A stock S2000 has an incredible amount of grip and
incredible steering response with the stock Bridgestone S02 tires. From the
factory, the car is a very neutral and awesome handling car which can partly be
attributed to the excellent OEM S02 tires. The stock 205-55/16 front tires are very narrow compared to
the rear, pessimistically sized 225-50/16 stock tires (they are more like 245's
because of the extremely broad and squared off shoulders). We'll say the ratio of the
front tire width to the rear tire width
is very small and this combination produces a very neutral characteristic.
Things get interesting
when you place Kumho V700 autocross tires on in the available 225-50/16 for the
fronts and 245-45/16 for the rear. This combination now puts a lot more rubber
towards the front than it did on the rear. The ratio of the front tire width to
rear tire width has now increased significantly. The race rubber greatly
increases the traction of the car, but with more grip in the front, it creates a
car with serious oversteering characteristics.
For SCCA Solo2 Stock racing, the front
anti-sway bar is permitted to be changed. Therefore many of these racers have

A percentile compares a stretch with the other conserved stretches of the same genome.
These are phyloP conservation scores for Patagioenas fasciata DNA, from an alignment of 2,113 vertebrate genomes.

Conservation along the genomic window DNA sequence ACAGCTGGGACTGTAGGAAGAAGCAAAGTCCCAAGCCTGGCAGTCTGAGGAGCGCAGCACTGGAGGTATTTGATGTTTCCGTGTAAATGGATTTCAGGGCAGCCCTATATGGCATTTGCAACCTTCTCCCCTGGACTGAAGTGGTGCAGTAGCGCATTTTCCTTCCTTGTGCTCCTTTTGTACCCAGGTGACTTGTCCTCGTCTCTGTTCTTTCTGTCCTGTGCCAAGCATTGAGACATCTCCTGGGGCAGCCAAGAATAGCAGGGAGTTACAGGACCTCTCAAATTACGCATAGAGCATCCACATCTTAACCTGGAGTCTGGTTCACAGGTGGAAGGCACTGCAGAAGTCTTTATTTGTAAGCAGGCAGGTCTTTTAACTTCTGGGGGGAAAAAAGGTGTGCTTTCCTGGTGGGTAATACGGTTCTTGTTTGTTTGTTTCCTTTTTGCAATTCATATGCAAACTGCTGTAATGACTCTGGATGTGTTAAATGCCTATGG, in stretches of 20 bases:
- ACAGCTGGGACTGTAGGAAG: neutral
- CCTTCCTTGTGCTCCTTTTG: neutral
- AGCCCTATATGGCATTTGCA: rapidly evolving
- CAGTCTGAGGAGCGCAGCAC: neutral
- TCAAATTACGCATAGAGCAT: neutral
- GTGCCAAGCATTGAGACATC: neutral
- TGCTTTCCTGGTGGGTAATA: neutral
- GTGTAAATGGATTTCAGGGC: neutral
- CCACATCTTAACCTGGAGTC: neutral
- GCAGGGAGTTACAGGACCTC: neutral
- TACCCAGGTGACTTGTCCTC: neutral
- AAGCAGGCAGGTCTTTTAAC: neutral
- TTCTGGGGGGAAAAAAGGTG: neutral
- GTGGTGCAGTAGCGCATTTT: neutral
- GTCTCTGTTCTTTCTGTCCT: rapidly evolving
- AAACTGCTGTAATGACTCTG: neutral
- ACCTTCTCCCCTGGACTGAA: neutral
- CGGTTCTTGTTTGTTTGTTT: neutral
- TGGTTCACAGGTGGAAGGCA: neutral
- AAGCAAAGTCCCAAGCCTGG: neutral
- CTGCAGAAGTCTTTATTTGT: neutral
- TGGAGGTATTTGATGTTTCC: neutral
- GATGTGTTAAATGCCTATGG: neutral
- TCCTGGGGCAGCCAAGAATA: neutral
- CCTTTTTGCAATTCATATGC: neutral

concentrated on looking for a solution to tame the S2000's
tendency to oversteer through the use of a larger front anti-sway bar. The
stiffer front bar effectively saturates the front tires' traction limit faster and shifts the
balance of the car back to neutral. See this link for an
explanation. However, a super stiff front bar and along
with the S2000's very stiff chassis causes the rear inside tire to spin on a
hard turn. The lifting
causes the rear to lose traction which then creates an oversteering condition
Now onto the bar itself.
Measuring the bar's parameters. See table below.
The ends of the bars are splined so that it will mesh with the
lever arm and lock in place.
This shows the thickness of the
The lever arm has 8 adjustment holes. Using the right most hole
creates a longer "moment arm" (longer lever) and therefore a "softer" bar.
A longer lever makes it easier to twist the bar, so the bar effectively becomes
softer. Using the left
most hole creates a shorter "moment arm" ( shorter lever) and therefore a "stiffer" bar.
A shorter lever makes it harder to twist the bar, so the bar effectively becomes
stiffer. See this link for a full
explanation of anti-sway bar theory.
Front Anti-sway Bar Comparison Table
|Front Anti-sway bars
||31.75 mm spec (32 mm measured)
||6.35 mm (6.75 mm measured)
||close to stock
||close to stock
||19 lbs including hardware
||co-axial adjustable, 5 positions
in 15% increments
||6 point adjustable
||$384 plus shipping
||$750 plus shipping
||$251 plus shipping
Removing the OEM anti-sway bar is relatively simple. Please consult the Helm
Service Manual if you need any further assistance. You'll need an allen wrench and closed box wrench
the endlink from the bar.
Copyright 2002, Temple of VTEC